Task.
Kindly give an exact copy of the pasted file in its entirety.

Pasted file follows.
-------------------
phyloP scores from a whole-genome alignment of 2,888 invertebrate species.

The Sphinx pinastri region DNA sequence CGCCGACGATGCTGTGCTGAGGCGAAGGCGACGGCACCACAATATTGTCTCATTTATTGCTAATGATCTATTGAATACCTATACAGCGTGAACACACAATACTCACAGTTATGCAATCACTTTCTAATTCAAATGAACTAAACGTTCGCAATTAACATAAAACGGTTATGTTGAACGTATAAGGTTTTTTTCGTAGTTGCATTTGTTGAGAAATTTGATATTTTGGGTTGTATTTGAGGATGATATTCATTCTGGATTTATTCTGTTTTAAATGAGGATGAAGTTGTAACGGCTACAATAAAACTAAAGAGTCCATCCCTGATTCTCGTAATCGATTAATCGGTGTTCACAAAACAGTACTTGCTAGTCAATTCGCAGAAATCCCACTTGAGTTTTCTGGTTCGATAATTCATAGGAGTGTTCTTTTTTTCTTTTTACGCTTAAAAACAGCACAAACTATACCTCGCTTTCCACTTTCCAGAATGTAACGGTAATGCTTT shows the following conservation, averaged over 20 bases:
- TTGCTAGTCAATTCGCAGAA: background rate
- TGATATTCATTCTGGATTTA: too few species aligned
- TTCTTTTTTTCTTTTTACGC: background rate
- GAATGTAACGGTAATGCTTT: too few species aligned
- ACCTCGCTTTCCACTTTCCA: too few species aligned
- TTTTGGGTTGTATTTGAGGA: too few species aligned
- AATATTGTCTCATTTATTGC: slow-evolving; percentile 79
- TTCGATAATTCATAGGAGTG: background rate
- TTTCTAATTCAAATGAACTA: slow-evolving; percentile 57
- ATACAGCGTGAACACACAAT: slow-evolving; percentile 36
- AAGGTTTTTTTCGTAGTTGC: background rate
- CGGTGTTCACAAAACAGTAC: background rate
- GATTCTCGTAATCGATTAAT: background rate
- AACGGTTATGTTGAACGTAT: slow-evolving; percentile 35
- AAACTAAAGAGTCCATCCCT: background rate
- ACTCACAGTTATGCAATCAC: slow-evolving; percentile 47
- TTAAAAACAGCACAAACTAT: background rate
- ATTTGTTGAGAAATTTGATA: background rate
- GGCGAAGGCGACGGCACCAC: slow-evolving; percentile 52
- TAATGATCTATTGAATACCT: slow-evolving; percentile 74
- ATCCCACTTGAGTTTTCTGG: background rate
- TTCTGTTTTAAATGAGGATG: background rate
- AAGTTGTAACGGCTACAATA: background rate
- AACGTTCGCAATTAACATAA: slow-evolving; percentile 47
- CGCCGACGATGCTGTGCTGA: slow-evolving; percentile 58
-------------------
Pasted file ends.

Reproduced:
phyloP scores from a whole-genome alignment of 2,888 invertebrate species.

The Sphinx pinastri region DNA sequence CGCCGACGATGCTGTGCTGAGGCGAAGGCGACGGCACCACAATATTGTCTCATTTATTGCTAATGATCTATTGAATACCTATACAGCGTGAACACACAATACTCACAGTTATGCAATCACTTTCTAATTCAAATGAACTAAACGTTCGCAATTAACATAAAACGGTTATGTTGAACGTATAAGGTTTTTTTCGTAGTTGCATTTGTTGAGAAATTTGATATTTTGGGTTGTATTTGAGGATGATATTCATTCTGGATTTATTCTGTTTTAAATGAGGATGAAGTTGTAACGGCTACAATAAAACTAAAGAGTCCATCCCTGATTCTCGTAATCGATTAATCGGTGTTCACAAAACAGTACTTGCTAGTCAATTCGCAGAAATCCCACTTGAGTTTTCTGGTTCGATAATTCATAGGAGTGTTCTTTTTTTCTTTTTACGCTTAAAAACAGCACAAACTATACCTCGCTTTCCACTTTCCAGAATGTAACGGTAATGCTTT shows the following conservation, averaged over 20 bases:
- TTGCTAGTCAATTCGCAGAA: background rate
- TGATATTCATTCTGGATTTA: too few species aligned
- TTCTTTTTTTCTTTTTACGC: background rate
- GAATGTAACGGTAATGCTTT: too few species aligned
- ACCTCGCTTTCCACTTTCCA: too few species aligned
- TTTTGGGTTGTATTTGAGGA: too few species aligned
- AATATTGTCTCATTTATTGC: slow-evolving; percentile 79
- TTCGATAATTCATAGGAGTG: background rate
- TTTCTAATTCAAATGAACTA: slow-evolving; percentile 57
- ATACAGCGTGAACACACAAT: slow-evolving; percentile 36
- AAGGTTTTTTTCGTAGTTGC: background rate
- CGGTGTTCACAAAACAGTAC: background rate
- GATTCTCGTAATCGATTAAT: background rate
- AACGGTTATGTTGAACGTAT: slow-evolving; percentile 35
- AAACTAAAGAGTCCATCCCT: background rate
- ACTCACAGTTATGCAATCAC: slow-evolving; percentile 47
- TTAAAAACAGCACAAACTAT: background rate
- ATTTGTTGAGAAATTTGATA: background rate
- GGCGAAGGCGACGGCACCAC: slow-evolving; percentile 52
- TAATGATCTATTGAATACCT: slow-evolving; percentile 74
- ATCCCACTTGAGTTTTCTGG: background rate
- TTCTGTTTTAAATGAGGATG: background rate
- AAGTTGTAACGGCTACAATA: background rate
- AACGTTCGCAATTAACATAA: slow-evolving; percentile 47
- CGCCGACGATGCTGTGCTGA: slow-evolving; percentile 58